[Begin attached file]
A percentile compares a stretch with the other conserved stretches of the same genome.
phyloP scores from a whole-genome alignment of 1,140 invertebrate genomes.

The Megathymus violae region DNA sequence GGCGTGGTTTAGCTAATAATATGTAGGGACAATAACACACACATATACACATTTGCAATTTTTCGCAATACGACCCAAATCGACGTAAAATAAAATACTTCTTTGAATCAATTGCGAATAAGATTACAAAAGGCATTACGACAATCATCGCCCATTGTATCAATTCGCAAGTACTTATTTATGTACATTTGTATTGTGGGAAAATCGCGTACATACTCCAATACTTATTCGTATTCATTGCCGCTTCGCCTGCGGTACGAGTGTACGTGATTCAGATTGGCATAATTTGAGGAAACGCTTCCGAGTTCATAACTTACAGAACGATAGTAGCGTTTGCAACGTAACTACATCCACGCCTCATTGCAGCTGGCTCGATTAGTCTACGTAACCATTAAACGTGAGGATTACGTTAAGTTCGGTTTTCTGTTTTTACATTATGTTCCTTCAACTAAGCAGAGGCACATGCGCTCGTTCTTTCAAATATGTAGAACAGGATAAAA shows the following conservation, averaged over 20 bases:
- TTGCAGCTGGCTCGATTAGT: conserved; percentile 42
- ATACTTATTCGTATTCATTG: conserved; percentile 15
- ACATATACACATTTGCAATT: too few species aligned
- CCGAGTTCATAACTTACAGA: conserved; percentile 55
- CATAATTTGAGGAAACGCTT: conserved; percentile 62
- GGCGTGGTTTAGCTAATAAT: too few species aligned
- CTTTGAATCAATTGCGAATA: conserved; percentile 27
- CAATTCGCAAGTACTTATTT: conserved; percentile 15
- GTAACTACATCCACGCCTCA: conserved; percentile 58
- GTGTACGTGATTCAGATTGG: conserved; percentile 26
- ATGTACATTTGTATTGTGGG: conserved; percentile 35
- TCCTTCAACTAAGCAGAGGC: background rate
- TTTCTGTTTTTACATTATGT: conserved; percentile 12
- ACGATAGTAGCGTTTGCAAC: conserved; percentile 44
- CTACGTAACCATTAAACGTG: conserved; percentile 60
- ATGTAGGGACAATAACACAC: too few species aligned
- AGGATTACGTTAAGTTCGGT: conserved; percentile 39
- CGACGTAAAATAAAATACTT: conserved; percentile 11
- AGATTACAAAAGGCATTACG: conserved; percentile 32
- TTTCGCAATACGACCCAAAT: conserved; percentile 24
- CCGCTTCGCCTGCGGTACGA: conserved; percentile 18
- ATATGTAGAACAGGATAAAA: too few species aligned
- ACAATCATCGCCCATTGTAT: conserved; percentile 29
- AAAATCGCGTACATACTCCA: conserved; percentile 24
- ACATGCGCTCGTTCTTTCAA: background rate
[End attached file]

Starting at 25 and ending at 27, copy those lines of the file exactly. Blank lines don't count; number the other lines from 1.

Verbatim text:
- ATATGTAGAACAGGATAAAA: too few species aligned
- ACAATCATCGCCCATTGTAT: conserved; percentile 29
- AAAATCGCGTACATACTCCA: conserved; percentile 24